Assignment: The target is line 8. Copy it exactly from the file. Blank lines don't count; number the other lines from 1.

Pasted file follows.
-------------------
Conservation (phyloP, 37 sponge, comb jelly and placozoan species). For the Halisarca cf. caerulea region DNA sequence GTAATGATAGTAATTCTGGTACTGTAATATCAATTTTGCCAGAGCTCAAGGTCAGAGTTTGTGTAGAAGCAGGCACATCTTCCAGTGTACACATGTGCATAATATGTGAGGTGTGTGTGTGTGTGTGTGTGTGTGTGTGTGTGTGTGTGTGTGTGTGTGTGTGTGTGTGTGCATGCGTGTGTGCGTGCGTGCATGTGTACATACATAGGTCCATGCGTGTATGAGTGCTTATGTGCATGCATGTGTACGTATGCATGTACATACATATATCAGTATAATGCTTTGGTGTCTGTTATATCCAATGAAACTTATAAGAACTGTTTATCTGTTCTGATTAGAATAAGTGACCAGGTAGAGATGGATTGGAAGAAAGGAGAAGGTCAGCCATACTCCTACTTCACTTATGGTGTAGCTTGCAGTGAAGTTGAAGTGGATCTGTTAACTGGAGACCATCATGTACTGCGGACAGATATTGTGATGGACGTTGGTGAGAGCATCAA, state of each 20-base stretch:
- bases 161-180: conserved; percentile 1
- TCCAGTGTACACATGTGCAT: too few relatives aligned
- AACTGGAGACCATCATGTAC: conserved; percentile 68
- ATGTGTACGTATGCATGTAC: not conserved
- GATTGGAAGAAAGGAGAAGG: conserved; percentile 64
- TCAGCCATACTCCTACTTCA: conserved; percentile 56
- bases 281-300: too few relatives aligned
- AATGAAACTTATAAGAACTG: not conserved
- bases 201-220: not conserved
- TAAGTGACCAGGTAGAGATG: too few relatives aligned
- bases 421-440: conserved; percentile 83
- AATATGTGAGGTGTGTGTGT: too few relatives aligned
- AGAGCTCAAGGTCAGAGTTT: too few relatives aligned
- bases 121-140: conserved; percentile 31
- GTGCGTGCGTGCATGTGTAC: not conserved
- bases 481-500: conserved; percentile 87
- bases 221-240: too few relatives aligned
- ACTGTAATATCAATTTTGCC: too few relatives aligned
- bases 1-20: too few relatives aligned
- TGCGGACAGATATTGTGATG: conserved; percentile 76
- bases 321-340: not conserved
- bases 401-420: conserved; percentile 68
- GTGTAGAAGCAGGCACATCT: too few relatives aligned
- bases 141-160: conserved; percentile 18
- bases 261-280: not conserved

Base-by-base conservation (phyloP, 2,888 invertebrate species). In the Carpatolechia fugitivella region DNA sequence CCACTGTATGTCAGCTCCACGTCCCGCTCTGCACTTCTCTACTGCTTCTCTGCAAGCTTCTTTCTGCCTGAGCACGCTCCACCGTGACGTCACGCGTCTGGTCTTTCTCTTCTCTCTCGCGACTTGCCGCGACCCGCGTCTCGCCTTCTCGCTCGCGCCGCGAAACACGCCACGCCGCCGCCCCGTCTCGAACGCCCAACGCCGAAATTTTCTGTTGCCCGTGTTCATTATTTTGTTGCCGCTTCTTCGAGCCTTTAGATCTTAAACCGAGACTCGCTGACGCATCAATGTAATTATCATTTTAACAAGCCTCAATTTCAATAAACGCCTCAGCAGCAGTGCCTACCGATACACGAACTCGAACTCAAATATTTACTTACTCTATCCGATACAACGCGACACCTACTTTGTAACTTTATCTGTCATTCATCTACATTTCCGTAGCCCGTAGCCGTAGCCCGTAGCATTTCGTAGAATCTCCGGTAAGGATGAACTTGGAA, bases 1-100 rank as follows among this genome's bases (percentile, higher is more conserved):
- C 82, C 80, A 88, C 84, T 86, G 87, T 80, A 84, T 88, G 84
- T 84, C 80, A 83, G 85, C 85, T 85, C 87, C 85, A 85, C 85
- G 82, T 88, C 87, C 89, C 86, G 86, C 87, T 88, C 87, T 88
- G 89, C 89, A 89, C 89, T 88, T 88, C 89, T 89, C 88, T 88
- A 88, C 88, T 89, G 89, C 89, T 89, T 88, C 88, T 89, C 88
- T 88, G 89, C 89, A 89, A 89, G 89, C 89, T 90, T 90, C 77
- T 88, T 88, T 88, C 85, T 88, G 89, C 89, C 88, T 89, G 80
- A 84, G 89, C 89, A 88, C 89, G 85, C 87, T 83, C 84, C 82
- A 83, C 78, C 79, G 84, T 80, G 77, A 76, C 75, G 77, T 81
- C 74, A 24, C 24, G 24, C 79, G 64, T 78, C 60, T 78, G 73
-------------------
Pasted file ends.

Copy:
- bases 281-300: too few relatives aligned